IBM Finally Upgrades Its XIV Storage System

By Chris Preimesberger  |  Posted 2009-07-14 Print this article Print

XIV's Tier 1 external-disk system is completely distributed. It packages all data storage into 1MB chunks and spreads them around the system, so that no one or two disks have to handle most of the workload. This saves on disk life and increases performance.

A full 18 months after IBM plunked down $300 million in January 2008 to buy relatively unknown XIV and its large-scale storage systems, Big Blue on July 14 finally announced its own enhancements to the product line.

XIV's Tier 1 external-disk system is completely distributed. It packages all data storage into 1MB chunks and spreads them around the system, so that no one or two disks have to handle most of the workload. This saves on disk life and increases performance. When more arms of the system are used-and load-balanced-hot spots and well-worn disks in the system are avoided.

Like several other companies now offer, XIV also sports high-end features-at no extra cost-such as unlimited snapshots, I/O load balancing and automatic configuration that can be deployed on relatively inexpensive commodity hardware.

The XIV enhancements introduced July 14 are largely based on the addition of new multi-core processors, which nearly always bring performance improvements.

In actuality, the improvements to the system overall are minor in scope.

The new functionality includes support of Lightweight Directory Access Protocol (LDAP), which enables single sign-on and consolidated access control for multiple systems; and Tivoli Productivity Center 4.1 support, designed to simplify cross-systems management.

David Vaughn, IBM's information infrastructure offering manager, told eWEEK that IBM also plans to add support for asynchronous mirroring later this year for the XIV Storage System.

"This will enable remote disaster site recovery without a limit on distance and without impacting response time, and will help customers protect information from local outages, ensuring the continuing availability of critical information," Vaughn said.

"For example, a hospital using the XIV storage system would be able to continuously mirror medical test results to a site thousands of miles away, enabling medical professionals to access patient information at all times."

Vaughn said XIV is aimed at large data center operations that handle workloads such as financial services, health care records and services, and scientific research.

IBM also announced that it is making available a thin-provisioning feature for its standard DS8000 enterprise storage system at a cost of about $69,000.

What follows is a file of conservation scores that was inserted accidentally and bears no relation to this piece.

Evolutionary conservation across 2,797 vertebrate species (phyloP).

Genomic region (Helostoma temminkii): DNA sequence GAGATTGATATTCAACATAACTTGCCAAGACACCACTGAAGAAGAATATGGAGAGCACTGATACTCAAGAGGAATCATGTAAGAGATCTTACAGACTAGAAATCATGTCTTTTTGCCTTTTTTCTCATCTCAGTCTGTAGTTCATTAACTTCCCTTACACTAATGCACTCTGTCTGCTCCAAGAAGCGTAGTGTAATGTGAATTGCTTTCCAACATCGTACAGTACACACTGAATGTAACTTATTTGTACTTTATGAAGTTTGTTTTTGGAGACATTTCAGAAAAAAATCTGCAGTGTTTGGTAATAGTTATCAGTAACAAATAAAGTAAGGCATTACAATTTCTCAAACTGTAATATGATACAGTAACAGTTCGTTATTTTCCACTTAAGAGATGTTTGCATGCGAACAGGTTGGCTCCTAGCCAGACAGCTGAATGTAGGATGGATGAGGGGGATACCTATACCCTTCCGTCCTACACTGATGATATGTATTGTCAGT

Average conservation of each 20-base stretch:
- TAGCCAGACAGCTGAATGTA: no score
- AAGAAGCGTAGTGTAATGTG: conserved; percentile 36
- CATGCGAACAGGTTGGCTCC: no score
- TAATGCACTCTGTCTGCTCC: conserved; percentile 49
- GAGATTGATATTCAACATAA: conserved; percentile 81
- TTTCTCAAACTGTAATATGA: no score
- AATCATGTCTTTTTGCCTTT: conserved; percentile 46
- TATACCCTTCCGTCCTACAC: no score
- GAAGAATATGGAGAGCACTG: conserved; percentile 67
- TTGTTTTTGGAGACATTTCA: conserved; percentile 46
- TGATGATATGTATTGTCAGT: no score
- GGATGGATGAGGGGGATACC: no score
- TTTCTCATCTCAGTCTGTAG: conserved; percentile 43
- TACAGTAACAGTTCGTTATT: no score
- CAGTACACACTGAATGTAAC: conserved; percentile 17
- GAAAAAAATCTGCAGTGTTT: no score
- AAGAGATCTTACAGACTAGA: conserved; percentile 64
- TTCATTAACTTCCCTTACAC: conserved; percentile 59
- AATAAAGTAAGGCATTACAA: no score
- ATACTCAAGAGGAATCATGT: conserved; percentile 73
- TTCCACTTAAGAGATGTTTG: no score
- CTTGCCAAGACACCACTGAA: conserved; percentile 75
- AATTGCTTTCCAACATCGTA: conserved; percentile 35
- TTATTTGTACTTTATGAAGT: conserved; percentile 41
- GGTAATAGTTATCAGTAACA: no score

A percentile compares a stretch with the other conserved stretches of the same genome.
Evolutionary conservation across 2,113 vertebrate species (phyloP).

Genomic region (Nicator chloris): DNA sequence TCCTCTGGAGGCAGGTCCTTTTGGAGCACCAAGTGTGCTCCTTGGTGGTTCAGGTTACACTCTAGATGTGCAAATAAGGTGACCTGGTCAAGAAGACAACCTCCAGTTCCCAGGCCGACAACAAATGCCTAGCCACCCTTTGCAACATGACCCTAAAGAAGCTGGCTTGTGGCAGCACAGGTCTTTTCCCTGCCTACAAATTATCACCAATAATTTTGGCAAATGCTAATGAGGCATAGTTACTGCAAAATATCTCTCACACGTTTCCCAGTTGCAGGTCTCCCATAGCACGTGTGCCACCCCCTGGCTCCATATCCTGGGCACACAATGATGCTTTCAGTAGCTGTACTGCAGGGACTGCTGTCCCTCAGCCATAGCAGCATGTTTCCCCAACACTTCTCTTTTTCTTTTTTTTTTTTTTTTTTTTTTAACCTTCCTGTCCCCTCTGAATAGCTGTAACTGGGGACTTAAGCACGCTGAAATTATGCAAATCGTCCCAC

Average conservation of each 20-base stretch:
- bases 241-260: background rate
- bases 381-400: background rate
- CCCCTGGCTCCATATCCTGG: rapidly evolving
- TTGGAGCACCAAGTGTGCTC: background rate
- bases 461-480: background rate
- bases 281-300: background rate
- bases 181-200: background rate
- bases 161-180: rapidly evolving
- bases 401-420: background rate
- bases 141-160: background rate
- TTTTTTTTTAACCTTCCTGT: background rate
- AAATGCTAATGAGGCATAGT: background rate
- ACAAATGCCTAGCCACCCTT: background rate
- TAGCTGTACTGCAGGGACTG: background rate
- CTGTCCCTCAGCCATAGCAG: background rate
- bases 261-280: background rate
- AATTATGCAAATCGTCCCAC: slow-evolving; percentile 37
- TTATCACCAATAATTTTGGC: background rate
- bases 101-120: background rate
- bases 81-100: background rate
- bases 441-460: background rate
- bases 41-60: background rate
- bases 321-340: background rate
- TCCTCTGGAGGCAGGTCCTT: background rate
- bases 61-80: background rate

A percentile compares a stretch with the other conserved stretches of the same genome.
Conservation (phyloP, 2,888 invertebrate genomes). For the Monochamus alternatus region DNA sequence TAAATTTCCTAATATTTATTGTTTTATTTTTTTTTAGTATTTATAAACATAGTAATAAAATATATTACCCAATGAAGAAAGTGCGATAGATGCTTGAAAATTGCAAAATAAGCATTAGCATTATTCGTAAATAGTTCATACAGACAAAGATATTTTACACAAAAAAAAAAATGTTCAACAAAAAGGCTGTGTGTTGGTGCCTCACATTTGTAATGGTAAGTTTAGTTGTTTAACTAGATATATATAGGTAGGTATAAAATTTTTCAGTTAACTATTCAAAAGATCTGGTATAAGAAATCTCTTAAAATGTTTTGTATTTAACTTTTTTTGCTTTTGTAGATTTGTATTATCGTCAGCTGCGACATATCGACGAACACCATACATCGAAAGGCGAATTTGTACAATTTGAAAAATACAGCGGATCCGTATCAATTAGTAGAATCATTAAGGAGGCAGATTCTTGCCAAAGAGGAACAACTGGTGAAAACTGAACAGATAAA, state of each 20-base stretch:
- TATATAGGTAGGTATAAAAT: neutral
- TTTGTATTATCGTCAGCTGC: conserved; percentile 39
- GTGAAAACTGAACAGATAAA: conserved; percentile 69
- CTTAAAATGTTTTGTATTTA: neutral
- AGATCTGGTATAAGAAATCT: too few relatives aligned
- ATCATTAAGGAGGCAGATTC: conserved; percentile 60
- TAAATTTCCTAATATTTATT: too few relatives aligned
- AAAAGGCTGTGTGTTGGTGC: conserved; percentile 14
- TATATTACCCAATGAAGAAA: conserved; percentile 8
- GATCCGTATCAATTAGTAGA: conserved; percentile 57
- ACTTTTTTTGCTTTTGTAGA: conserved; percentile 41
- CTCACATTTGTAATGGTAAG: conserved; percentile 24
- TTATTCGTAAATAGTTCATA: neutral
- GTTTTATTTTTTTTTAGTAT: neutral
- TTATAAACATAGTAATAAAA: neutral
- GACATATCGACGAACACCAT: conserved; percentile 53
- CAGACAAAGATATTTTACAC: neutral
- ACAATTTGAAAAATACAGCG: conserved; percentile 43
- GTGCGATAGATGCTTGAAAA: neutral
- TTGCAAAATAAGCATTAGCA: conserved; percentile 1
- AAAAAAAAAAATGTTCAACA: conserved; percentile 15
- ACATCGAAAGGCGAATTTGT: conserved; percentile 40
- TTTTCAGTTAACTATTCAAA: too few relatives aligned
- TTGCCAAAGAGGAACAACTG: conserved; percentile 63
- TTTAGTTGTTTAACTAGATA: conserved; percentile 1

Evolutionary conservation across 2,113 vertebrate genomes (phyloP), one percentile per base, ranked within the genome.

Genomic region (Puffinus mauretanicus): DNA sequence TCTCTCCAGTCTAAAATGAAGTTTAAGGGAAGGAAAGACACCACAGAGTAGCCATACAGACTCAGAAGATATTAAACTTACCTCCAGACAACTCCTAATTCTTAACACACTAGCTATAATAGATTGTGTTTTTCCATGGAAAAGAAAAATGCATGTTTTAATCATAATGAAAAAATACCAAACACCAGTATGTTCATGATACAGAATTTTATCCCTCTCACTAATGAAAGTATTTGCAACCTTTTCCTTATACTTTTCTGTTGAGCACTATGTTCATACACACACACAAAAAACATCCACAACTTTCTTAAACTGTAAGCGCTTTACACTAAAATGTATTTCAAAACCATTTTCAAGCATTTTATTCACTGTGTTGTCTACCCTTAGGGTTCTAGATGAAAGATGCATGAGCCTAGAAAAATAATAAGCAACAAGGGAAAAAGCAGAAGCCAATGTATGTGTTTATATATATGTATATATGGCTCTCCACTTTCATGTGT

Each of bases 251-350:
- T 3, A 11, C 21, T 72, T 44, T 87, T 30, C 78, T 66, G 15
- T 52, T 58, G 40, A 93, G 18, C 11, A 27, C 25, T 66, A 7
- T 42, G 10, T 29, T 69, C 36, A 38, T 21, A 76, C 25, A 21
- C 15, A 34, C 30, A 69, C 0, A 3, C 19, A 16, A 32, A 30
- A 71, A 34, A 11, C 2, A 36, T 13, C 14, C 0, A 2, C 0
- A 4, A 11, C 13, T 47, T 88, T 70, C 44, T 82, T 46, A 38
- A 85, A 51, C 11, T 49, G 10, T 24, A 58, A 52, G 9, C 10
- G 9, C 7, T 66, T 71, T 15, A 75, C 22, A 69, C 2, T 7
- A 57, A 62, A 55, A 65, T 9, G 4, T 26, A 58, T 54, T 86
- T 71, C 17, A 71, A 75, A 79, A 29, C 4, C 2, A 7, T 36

Thin provisioning supports continuous operations for cross-platform, mission-critical workloads; it also increases storage capacity utilization with little or no loss in performance.

Analysts Have Been Waiting for XIV News

A number of industry analysts have been wondering when IBM would come out with some XIV news and have been blogging opinions that perhaps Big Blue wasn't overly enamored about what was coming out of the XIV garage.

Longtime storage analyst David Hill of The Mesabi Group disputed those perspectives.

"IBM claims nearly 1,000 units sold in one year across a range of verticals with a strong emphasis on the enterprise space," Hill told eWEEK. "Moreover, IBM claims strong sales to non-IBM customers, which means a net gain in market share for IBM. That is actually a very impressive track record for XIV since its acquisition by IBM."

Chris Preimesberger Chris Preimesberger was named Editor-in-Chief of Features & Analysis at eWEEK in November 2011. Previously he served eWEEK as Senior Writer, covering a range of IT sectors that include data center systems, cloud computing, storage, virtualization, green IT, e-discovery and IT governance. His blog, Storage Station, is considered a go-to information source. Chris won a national Folio Award for magazine writing in November 2011 for a cover story on and CEO-founder Marc Benioff, and he has served as a judge for the SIIA Codie Awards since 2005. In previous IT journalism, Chris was a founding editor of both IT Manager's Journal and and was managing editor of Software Development magazine. His diverse resume also includes: sportswriter for the Los Angeles Daily News, covering NCAA and NBA basketball, television critic for the Palo Alto Times Tribune, and Sports Information Director at Stanford University. He has served as a correspondent for The Associated Press, covering Stanford and NCAA tournament basketball, since 1983. He has covered a number of major events, including the 1984 Democratic National Convention, a Presidential press conference at the White House in 1993, the Emmy Awards (three times), two Rose Bowls, the Fiesta Bowl, several NCAA men's and women's basketball tournaments, a Formula One Grand Prix auto race, a heavyweight boxing championship bout (Ali vs. Spinks, 1978), and the 1985 Super Bowl. A 1975 graduate of Pepperdine University in Malibu, Calif., Chris has won more than a dozen regional and national awards for his work. He and his wife, Rebecca, have four children and reside in Redwood City, Calif.Follow on Twitter: editingwhiz

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